Oldest European Hedgehog Found by Citizen Scientists, Breaks Former Age Record By Seven Years

European hedgehogs have faced dwindling numbers in recent years, so scientists in Denmark did some research on the species in an effort to promote helpful conservation plans. They sent volunteers out to find dead hedgehogs, and in the process, came across the oldest recorded member of the species, who was nearly twice the age of the prior record holder.

“The Danish Hedgehog Project” was launched in 2016, with the results published this month in the journal Animals. The citizen science initiative was led by Dr. Sophie Lund Rasmussen, alias “Dr. Hedgehog”. In all, more than 400 volunteers across Denmark collected the bodies of just shy of 700 hedgehogs, 388 of which researchers were able to age through growth lines in the jawbone. One of the specimens was found to be 16-years-old, seven years older than the prior record holder for oldest European hedgehog. It was also more than eight times the average age of the specimens, just shy of two years.


Dr. Rasmussen, who is based at University of Oxford, says, “Although we saw a high proportion of individuals dying at the age of one year, our data also showed that if the individuals survived this life stage, they could potentially live to become 16 years old and produce offspring for several years. This may be because individual hedgehogs gradually gain more experience as they grow older. If they manage to survive to reach the age of two years or more, they would have likely learned to avoid dangers such as cars and predators.”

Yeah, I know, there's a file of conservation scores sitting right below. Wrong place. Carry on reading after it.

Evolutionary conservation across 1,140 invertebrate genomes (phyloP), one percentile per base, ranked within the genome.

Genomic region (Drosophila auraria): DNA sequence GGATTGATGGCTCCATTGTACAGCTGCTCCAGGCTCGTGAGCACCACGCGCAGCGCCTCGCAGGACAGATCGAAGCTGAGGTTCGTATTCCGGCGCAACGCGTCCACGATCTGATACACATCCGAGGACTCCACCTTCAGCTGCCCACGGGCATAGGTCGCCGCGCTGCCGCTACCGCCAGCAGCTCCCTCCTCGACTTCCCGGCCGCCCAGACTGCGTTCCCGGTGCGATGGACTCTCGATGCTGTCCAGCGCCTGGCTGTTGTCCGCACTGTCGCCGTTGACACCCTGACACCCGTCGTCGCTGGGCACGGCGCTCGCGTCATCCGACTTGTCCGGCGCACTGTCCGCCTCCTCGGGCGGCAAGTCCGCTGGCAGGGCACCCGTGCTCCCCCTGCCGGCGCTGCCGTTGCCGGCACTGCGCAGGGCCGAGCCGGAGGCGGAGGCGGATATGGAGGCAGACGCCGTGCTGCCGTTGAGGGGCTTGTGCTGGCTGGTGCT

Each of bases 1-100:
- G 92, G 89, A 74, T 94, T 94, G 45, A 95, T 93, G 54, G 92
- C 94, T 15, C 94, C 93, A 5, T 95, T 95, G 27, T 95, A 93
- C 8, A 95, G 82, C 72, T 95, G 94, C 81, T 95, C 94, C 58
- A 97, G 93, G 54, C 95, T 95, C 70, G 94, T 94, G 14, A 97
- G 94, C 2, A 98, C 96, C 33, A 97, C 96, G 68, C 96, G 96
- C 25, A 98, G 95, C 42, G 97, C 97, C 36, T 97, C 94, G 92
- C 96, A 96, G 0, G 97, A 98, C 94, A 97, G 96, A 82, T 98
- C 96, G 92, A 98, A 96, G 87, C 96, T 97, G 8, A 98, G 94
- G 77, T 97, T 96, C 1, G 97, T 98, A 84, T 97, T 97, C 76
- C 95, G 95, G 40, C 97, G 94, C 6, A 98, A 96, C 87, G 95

Vehicles were found to be the main cause of death for the animals, which were collected in both rural and urban areas. About 56% were killed while crossing the road, 22% at a hedgehog rehabilitation center after being injured, and the remaining 22% died in the wild of natural causes. Their average age at death was 1.8 years, with males living longer than females, at 2.1 to 1.6 years, respectively. Around 30% died before they reached one year of age. There were also two other animals that had reached double digits, one 11 and one 13.


July was a particularly deadly month, with the highest traffic deaths recorded for males and females. This is the middle of their mating season in Denmark.

The researchers also took tissue samples to see if inbreeding impacted life expectancy. The team says past research had indicated that there was a low genetic diversity among Danish hedgehogs, but the study found that this did not appear to impact their lifespans.

Dr. Rasmussen says, “Sadly, many species of wildlife are in decline, which often results in increased inbreeding, as the decline limits the selection of suitable mates. This study is one of the first thorough investigations of the effect of inbreeding on longevity. Our research indicates that if the hedgehogs manage to survive into adulthood, despite their high degree of inbreeding, which may cause several potentially lethal, hereditary conditions, the inbreeding does not reduce their longevity. That is a rather groundbreaking discovery, and very positive news from a conservation perspective.”


She hopes their work on this study will help develop more effective conservation management plans for the European hedgehog. Apart from vehicles, other threats the species faces include habitat loss and fragmentation.

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